Sure, plagarism "shouldn't" happen, but it does - at every single University - from NYU to Harvard to Penn it's a cold fact of college life. This reality is probably understood by every administrator and college educated individual in the country. For the Professor, he should also understand that writing on public forums that 22 students in his class plagarized and that his pay was lowered because of bad evaluation (which was never proven and a statement that we do not know to be based in fact) hurts the reputation of the institution that he is employed by - which can be illustrated by the fact that Bloomerg picked this story up. So where does the story go from here? I think it's pretty safe to say that his pay won't be raised after the University hears about this.


July 19, 2011 3:53 PM

Unfortunately, NYU has a history with plagiarism, and not only by undergrads. Stolen Words by Thomas Mallon has a chapter on an individual whose NYU Ph.D. dissertation was filled with plagiarisms (he was fired from the university where he obtained his first academic position, but NYU never opened an investigation into how he was allowed to get a Ph.D.). More recently, an NYU professor who was the chairman of the Jewish Studies department suddenly left the university for an administrative job elsewhere after being accused of plagiarism in an ongoing sensational case (also never investigated at NYU). If these are the examples that students look up to, how can they be expected to understand that plagiarism is more than a picadillo?


July 19, 2011 4:04 PM

And an even more hilarious development: The post has already been deleted on the Professor's Blog.

Louis Lavelle

July 19, 2011 4:10 PM

Fair enough. I'll point out, though, that the school had every opportunity to dispute the professor's account and didn't. I'll also point out that the professor was commenting on his own pay--he wasn't disclosing Coke's secret formula, he was talking about his own pay, and last I checked we still have a right to free speech in this country. As for the student evaluations, he didn't disclose any student's individual evaluation by name. He disclosed his aggregate score for the class, which was supplied by the school as the rationale for his raise. I'm not sure any of that amounts to the kind of betrayal you described, but I think reasonable people can disagree on that.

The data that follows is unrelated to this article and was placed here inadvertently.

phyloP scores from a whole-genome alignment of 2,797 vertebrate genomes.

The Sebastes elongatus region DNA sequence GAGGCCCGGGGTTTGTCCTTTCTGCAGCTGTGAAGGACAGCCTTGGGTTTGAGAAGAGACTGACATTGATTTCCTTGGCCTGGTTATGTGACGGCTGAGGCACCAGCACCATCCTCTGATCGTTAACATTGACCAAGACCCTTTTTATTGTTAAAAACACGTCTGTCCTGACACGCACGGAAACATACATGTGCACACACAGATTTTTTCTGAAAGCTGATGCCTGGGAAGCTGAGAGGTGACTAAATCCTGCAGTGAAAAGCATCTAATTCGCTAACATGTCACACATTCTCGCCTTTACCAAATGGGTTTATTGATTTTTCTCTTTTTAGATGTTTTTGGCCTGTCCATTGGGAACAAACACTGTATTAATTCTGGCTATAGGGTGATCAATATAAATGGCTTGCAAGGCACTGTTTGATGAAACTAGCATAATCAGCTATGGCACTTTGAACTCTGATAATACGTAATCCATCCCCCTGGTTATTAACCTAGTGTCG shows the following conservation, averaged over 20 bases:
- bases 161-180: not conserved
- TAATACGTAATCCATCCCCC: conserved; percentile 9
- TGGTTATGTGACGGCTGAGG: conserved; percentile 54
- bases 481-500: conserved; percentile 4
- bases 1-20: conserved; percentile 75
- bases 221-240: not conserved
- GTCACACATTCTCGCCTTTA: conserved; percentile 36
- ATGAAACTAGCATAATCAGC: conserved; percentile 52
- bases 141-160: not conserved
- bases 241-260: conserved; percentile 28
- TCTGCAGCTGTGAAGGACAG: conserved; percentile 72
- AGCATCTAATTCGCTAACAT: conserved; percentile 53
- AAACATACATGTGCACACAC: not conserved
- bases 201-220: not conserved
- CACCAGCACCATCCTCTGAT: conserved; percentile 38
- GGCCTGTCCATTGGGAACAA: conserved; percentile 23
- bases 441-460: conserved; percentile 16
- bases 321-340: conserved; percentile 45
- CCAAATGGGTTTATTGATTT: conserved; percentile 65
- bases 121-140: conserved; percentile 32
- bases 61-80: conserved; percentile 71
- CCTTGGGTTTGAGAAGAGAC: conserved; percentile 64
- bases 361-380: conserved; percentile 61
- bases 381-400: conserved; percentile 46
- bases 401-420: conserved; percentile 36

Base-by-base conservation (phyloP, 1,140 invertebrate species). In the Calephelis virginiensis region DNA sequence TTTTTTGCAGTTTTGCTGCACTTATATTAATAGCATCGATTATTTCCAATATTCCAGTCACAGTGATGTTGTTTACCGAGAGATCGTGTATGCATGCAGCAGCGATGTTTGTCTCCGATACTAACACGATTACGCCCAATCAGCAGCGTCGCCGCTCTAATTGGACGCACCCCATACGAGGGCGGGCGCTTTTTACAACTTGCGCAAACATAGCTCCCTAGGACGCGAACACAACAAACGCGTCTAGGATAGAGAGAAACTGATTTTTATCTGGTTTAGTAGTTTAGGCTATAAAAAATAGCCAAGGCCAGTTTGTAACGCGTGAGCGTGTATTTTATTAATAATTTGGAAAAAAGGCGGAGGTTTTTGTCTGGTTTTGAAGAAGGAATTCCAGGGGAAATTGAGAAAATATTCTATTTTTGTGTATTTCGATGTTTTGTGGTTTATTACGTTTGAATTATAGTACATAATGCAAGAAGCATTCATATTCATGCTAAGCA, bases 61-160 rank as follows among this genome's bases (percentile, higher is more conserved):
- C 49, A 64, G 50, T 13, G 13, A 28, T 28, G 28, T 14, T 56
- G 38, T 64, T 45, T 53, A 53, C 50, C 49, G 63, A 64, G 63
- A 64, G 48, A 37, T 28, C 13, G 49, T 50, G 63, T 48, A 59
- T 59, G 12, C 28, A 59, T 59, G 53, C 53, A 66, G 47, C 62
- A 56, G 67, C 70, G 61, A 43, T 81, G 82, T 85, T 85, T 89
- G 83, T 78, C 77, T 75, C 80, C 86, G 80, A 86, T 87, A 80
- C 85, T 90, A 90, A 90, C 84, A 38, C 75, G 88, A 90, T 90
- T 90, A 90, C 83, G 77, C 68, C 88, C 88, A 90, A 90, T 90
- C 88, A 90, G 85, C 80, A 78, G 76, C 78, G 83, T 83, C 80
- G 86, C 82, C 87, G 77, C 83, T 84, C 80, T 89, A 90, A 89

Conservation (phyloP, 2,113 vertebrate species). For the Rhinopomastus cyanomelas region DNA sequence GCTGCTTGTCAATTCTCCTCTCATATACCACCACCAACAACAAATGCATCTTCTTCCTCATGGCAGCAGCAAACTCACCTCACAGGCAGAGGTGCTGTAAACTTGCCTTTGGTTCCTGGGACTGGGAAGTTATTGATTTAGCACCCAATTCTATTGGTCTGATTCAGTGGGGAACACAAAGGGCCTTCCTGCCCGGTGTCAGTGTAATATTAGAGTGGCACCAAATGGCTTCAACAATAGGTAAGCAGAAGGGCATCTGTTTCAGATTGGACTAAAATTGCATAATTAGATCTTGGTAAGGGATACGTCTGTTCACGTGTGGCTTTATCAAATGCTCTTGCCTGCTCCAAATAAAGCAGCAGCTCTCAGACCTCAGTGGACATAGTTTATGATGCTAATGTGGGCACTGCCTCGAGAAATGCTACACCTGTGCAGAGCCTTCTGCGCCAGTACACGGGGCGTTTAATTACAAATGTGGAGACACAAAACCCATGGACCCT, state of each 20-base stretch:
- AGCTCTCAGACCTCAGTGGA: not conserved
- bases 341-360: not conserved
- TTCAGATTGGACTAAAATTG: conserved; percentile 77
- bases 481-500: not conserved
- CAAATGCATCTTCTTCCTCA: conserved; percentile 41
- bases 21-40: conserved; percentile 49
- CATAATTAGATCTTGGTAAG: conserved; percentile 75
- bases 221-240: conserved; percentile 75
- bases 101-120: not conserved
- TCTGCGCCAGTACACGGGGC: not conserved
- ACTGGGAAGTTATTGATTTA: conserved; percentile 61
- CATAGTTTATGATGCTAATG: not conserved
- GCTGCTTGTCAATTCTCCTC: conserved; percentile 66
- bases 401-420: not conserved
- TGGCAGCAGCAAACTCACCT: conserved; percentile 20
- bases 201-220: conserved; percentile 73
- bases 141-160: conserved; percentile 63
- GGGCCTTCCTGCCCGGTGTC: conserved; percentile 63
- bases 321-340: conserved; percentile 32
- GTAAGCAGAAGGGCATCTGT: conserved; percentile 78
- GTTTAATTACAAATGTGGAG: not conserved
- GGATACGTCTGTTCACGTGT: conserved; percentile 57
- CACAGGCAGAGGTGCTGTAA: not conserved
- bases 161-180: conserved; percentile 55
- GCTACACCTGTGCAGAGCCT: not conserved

Louis Lavelle
Associate Editor
Bloomberg Businessweek

Ray @ Turnitin

July 19, 2011 7:11 PM

Clearly plagiarism is a wide-spread problem, but we should be applauding instructors and administrators that do something about it, not discouraging it. By setting an example and showing their students, faculty, alumni and other stakeholders that the school takes academic integrity and ethics seriously, protects the reputation of the institution and the value of the degree.


July 19, 2011 7:30 PM

Original post was taken down. It was syndicated (or stolen) here:

Cash is King

July 19, 2011 8:08 PM

Blame it on the intense Stern Curve.


July 19, 2011 8:54 PM

As a recent alum of the school, I can relate with the situation. Yes, Stern (as with any schools, but more so) has enormous pressure to perform. And, the fact that our infamous "Stern curve" makes competition extremely fierce, I can understand the thought process of the students that cheated. However, that is not to say their actions should be condoned.

As for the Professor, thank GOD that I never had him. If he doesn't have enough common sense not to post topics of this nature in his blog, he doesn't deserve to teach in our school. (Especially, he is a FRIGGIN IT professor where you are taught that everything on the internet is permanent, and everyone should be careful of what they post.)


July 19, 2011 8:56 PM

Oh yea and btw... I didn't have a 3.7 and got into a bulge bracket firm. So, don't despair LOL@Ipeirotis.


July 19, 2011 11:17 PM

As a Stern student myself, I want to make a few things clear.

1. The title of this article is terribly overstated -- I think Orwell would have a fit over how outrageously excessive these words are. Twenty students were caught cheating. Considering NYU has an undergrad class of nearly 15,000 students (Stern alone has about 3,000) I am insulted by the close-minded scale the title may symbolize.

2. The fact of the matter is, Stern is based on a harsh curve. This does not justify plagiarism -- but, as with any other school in this nation, it happens. Under the competitive umbrella, it can be very stressful on a students' life, especially at such a young age. As a student in the program, I speak for many when I say that most Stern students look down upon cheating. Is it fair that you are working your mind off to try to place yourself in the top 30% of the class while some students take the shortcut and obtain those spots? No. For that reason, most students actually have the incentive to report and uphold the honor code for the sheer fact that there is a negative social stigma attached to cheating.